Skip navigation
The Australian National University

About TRIC

On 19 October 2010, Professor Adam Graycar inaugurated the Transnational Research Institute on Corruption (TRIC).

TRIC is a virtual institution with a mission to conduct research on public corruption and devise ways to reduce it.

The study of corruption is a multidisciplinary activity. Scholars of corruption are found in Law, Economics, Political Science, Philosophy, Public Administration, Environmental Studies, National Security Studies, Development Studies, Criminology, Business Studies, Sociology, Anthropology and more. Many people at the ANU work in areas where corruption studies are relevant. In addition to the discipline areas listed above, substantive areas such as forestry policy, justice administration, environment policy, public health, water policy, pharmaceuticals, energy, banking, education policy and more are all ripe areas for academic study of corruption.

As well as discipline studies and policy studies, area studies also provide a base for the study of corruption, such as corruption in the Pacific Islands and Eastern Europe.

Corruption is the abuse of public office for private gain. The World Bank estimates that one trillion dollars per year is paid in illegal bribes, and about $40 billion is looted each year by corrupt officials. Corruption follows opportunity and is both local and global. Corruption hurts people, disrupts communities and societies, and has great personal and economic costs. Corruption includes bribery, misappropriation, extortion, patronage, self-dealing (hiring one’s friends or one’s own companies to provide funded services), job manipulation and state capture.

Corruption studies at ANU focus on both the global arena as well as on domestic activities. While most look to poorer countries as being entrenched in corruption we should not ignore our own backyard. Three states have anti-corruption agencies. Tasmania has announced it will establish one, and there is pressure for one in Victoria and in South Australia. The Commonwealth has recently appointed a Commissioner for Law Enforcement Integrity, and the Commonwealth Ombudsman has a strong interest in corruption research and prevention.

Management Team

In 2014, TRIC restructured to accommodate future developments. The Director, Professor Adam Graycar has asked Associate Professor Kath Hall from the Australian National University College of Law and Grant Walton from the College of Asia and the Pacific to become Deputy Directors. Both Kath and Grant have extensive experience researching and teaching anti-corruption.

While TRIC is located in the College of Arts and Social Sciences, it remains a cross disciplinary institution within the Australian National University. The appointment of deputy directors from two other colleges reflects the ongoing recognition that solutions to corruption can be drawn from all areas of the academy.

Deputy Director (Law)

Dr Kath Hall is an Associate Professor at the Australian National University College of Law. She has lived and worked in Hong Kong, Mongolia, Jakarta, Manila and London. Kath's research demonstrates a strong theoretical and practical understanding of the complexities involved in regulating global corporations, transnational corruption and global law firms. In 2012 – 2014, Kath is a non-residential Fellow at Harvard University's Edmond J Safra Center for Ethics, researching the role of global lawyers in the development of transnational anti-corruption regulation. She is also the Director of an Australian National University / Department of Foreign Affiars and Trade project in Myanmar. Currently Kath is working on a number of research projects on private sector whistleblowing and the psychology of corruption. In the College of Law Kath teaches Corporations Law, Transnational Anti-Corruption Law and Corporate Governance. Kath has also published extensively on the psychology of corporate misconduct.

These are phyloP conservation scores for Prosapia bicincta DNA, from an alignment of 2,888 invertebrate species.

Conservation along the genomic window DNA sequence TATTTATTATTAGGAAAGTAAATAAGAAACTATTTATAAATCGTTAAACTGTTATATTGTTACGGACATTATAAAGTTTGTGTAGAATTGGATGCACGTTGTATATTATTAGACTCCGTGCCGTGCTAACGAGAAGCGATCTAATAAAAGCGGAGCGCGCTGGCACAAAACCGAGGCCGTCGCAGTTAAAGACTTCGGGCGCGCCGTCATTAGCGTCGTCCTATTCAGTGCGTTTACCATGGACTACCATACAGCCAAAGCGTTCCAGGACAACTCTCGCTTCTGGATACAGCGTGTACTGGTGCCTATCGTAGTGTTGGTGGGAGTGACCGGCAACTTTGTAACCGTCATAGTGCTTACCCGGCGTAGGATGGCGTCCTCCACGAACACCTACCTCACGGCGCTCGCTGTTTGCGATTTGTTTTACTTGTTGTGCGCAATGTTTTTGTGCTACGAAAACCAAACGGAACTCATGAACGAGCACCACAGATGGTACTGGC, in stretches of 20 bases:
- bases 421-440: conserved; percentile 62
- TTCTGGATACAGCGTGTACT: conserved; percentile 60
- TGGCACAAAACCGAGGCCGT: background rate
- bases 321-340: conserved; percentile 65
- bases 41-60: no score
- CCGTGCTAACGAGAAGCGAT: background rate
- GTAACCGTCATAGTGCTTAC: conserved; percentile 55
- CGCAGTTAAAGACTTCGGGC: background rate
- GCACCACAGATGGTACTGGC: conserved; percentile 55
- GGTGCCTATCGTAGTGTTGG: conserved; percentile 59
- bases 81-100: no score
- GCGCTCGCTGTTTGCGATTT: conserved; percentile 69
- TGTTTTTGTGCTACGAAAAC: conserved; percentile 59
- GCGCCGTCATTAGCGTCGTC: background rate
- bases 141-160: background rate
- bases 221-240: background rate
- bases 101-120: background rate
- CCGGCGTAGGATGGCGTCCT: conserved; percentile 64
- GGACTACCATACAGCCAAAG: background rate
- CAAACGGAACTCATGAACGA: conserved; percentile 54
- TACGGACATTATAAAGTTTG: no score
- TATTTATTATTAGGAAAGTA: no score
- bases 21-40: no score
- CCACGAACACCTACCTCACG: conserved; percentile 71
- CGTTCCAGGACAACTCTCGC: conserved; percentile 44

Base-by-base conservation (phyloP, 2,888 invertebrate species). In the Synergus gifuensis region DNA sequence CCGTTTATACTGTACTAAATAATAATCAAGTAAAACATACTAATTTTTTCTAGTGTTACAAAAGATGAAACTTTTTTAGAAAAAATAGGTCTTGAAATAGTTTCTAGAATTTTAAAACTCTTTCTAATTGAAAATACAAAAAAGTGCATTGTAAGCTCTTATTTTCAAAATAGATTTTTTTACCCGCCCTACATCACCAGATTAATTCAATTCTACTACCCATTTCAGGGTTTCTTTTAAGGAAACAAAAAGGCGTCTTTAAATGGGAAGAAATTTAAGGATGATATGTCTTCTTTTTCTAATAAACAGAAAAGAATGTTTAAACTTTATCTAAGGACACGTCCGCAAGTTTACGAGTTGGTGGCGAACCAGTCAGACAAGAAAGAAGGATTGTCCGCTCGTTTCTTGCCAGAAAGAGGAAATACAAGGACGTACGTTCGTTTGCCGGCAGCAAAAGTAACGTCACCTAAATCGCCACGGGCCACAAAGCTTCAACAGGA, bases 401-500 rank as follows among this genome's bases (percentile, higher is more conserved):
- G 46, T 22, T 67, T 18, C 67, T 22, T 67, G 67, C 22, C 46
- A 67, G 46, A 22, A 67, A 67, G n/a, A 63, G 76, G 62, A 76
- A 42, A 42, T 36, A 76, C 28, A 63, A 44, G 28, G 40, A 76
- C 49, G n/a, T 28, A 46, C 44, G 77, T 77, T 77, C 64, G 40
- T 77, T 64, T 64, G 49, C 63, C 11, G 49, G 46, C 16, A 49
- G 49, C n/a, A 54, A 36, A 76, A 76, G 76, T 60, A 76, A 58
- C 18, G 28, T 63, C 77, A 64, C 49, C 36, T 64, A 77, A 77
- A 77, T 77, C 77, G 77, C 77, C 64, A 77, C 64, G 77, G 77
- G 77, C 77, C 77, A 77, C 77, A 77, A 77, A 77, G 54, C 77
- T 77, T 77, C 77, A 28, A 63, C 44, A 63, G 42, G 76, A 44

Deputy Director (International Development)

Grant Walton is a Research Fellow for the Development Policy Centre at the Crawford School of Public Policy.  He brings a Human Geographer's approach to researching issues related to corruption, international development, civil society, and the environment.  Grant’s PhD thesis, undertaken at the University of Melbourne, compared anti-corruption actors and citizens’ perspectives on corruption in Papua New Guinea.

Over the past decade, Grant has conducted research in Papua New Guinea, Liberia and Afghanistan for international donors and non-governmental organisations. Prior to joining the Development Policy Centre Grant worked as a lecturer for the University of Melbourne, and worked for NGOs and the U4 anti-corruption resource centre. Grant has published in academic journals and books and has authored major reports for donors and NGOs. His comments about a range of development issues, including corruption, have been featured in the media across the Pacific.  His regular blogs for the Development Policy Centre can be found here.

Grant is currently working on the Development Policy Centre’s Promoting Effective Public Expenditure (PEPE) project, which investigates the effectiveness of public expenditure in PNG. His research interests include:

• Corruption
• Anti-Corruption policy
• International development
• Collective action
• Human geography
• Public expenditure tracking
• Civil society
• The Pacific and PNG
• The social and environmental impacts of extractive industries

Updated: 12 September 2014/ Responsible Officer:  Institute Director / Page Contact:  Web Publisher